This is an exhortation from Paul (similar to Col. 2:7) directed at the Masters of estates, the wealthy living in Colossae. He's just finished talking to the slaves, encouraging them "Whatever you do, work at it with all your heart, as working for the Lord, not for men." The truth here is that both can apply to us today.
We are the wealthiest people in the world. Only 2% of the world own cars, my family has three. Wealth is measured in opportunity, not by the amount of paper in your wallet. Americans, in college or not, are the wealthiest the world has ever seen. But Paul also mentions he is enslaved to the gospel, in chains to the mystery of Christ. Should this not be our position as well?
"being watchful" in prayer. This passage in Colossians is linked with Ephesians 6:18-20
"And pray in the Spirit on all occasions with all kinds of prayers and requests (greek: supplication - with humility). With this in mind, be alert and always keep on praying for all the saints. Pray also for me, that whenever I open my mouth, words may be given me so that I will fearlessly make known the mystery of the gospel, for which I am an ambassador in chains. Pray that I may declare it fearlessly, as I should."
Prayer seems to function as a way to watch over other Christians, to care for them in supplication. I always related alertness to the "watchful servant" parable Jesus tells in Luke 12, but here - being alert translates in to knowing what to pray for.
The Col. passage also encourages thankfulness for our prayers, and how rightly he tells this to the wealthy. We are blessed, and need to be humbly reminded of such daily. Jesus, who during His ministry was homeless and not very wealthy, began most every prayer in the gospels with thanking God. We should abide in his example.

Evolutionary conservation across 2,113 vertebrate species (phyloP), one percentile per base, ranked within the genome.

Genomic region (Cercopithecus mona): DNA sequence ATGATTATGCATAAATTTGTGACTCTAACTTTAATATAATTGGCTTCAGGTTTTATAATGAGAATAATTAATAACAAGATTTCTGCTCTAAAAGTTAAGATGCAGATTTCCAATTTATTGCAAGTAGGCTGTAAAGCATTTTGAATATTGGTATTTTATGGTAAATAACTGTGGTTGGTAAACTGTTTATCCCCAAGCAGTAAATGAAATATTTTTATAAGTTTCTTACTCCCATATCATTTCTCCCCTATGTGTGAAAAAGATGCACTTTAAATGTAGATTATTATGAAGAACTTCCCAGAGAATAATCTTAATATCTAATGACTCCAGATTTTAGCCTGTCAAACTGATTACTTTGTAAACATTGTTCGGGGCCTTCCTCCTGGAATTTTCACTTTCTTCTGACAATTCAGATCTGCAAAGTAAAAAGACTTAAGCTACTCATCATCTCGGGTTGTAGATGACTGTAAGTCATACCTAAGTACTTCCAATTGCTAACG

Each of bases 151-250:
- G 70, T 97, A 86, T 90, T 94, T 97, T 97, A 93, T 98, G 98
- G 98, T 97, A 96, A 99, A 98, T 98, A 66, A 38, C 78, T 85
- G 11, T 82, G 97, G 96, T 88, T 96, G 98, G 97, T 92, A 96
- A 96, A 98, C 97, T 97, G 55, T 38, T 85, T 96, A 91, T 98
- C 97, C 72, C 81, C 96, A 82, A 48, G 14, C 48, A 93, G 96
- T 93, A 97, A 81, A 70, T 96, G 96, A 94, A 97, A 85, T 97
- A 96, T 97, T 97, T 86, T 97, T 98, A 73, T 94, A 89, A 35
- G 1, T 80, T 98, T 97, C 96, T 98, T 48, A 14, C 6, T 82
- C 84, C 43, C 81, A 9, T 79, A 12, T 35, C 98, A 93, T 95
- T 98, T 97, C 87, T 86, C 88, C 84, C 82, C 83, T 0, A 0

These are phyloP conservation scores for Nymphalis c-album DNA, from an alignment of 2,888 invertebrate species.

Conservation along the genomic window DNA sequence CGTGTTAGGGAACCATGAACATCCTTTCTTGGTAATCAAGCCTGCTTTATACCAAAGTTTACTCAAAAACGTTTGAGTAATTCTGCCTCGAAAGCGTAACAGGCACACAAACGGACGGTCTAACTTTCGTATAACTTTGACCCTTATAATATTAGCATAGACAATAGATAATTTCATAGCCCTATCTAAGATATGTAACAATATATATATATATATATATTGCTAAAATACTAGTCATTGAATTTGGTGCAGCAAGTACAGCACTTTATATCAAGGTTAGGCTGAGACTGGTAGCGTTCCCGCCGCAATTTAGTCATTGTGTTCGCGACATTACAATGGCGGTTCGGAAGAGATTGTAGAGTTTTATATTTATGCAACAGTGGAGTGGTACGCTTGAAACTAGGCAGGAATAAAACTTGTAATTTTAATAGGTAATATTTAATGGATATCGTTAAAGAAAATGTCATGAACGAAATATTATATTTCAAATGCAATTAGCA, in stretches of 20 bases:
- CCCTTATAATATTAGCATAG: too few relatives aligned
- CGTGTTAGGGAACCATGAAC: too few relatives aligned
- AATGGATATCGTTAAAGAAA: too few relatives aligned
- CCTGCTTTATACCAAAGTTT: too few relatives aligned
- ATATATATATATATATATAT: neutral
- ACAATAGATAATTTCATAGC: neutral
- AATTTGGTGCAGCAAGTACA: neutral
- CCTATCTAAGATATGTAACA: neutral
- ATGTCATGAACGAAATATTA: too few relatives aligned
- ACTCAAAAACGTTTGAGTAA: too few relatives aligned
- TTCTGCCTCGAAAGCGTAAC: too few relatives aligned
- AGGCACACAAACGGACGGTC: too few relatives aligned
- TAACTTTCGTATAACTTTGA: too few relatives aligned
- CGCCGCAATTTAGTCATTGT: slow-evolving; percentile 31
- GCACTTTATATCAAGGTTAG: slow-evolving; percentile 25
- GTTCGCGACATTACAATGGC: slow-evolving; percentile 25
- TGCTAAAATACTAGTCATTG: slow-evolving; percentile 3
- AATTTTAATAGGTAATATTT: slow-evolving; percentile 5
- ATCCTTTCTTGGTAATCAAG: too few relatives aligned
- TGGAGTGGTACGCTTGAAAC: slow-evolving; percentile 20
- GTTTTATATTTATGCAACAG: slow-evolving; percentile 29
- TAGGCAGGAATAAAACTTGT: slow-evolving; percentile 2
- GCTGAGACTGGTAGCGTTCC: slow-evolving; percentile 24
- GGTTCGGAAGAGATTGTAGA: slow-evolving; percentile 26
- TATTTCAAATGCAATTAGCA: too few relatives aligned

This idea of being chained to the Gospel or to the Mystery of Christ is fond in both passages. Paul often was literally in chains, as Paul wrote both letters during his first imprisonment in Rome, but he means it spiritually as well. He cannot separate his life from the message and direction of Christ.
Do I see this in my own life? Paul seems to be addressing conversation soon after, and it is true - so often in my daily conversations Christian topics just work their way to the surface. It's difficult for me to have conversations with people that do not end up focusing on Christ. But Paul is addressing something bigger here. Everything Paul does seems to be in relation to Christ. If he is truly in chains, maybe a better question is who are leading the chains?
If two are chained together, one is directing the other as they move forward. By saying he is in chains to Christ, yes there is a weight felt there, but is he not also saying he will go wherever those chains lead him? If on the other side of those chains is Christ, who is bigger? Who will be leading whom? I'm reminded of Christ saying His yolk is easy, encouraging us to bring our burdens to Him, that he might help us on the road - but a yolk can only go one direction. To join the yolk of Christ is to join Him in whatever direction He leads.
So what is my incentive to pray? I was recently reminded that if my incentive to spend time with God is to avoid sinning, I'm still only worshiping that sin. Praying needs to draw us closer to God for the purposes of knowing/better understanding Him and His will. This will reflect who or what we are really chained to, this will guide what happens in our daily conversations.
"Let your conversation be always full of grace, seasoned with salt, so that you may know how to answer everyone."
The encouragement is to have your conversations "seasoned" with the focus of Christ. But not only to mention Him, but be prepared to discuss it further. It may be a great "mystery", but our testimonies are not, nor are His works in the world. Being prepared to answer questions about your Christ seasoned words can only come from spending time with Him, in word and prayer. From being in Chains.
EPHESIANS 6:20 - I AM AN AMBASSADOR IN CHAINS. PRAY THAT I MAY DECLARE IT FEARLESSLY, AS I SHOULD.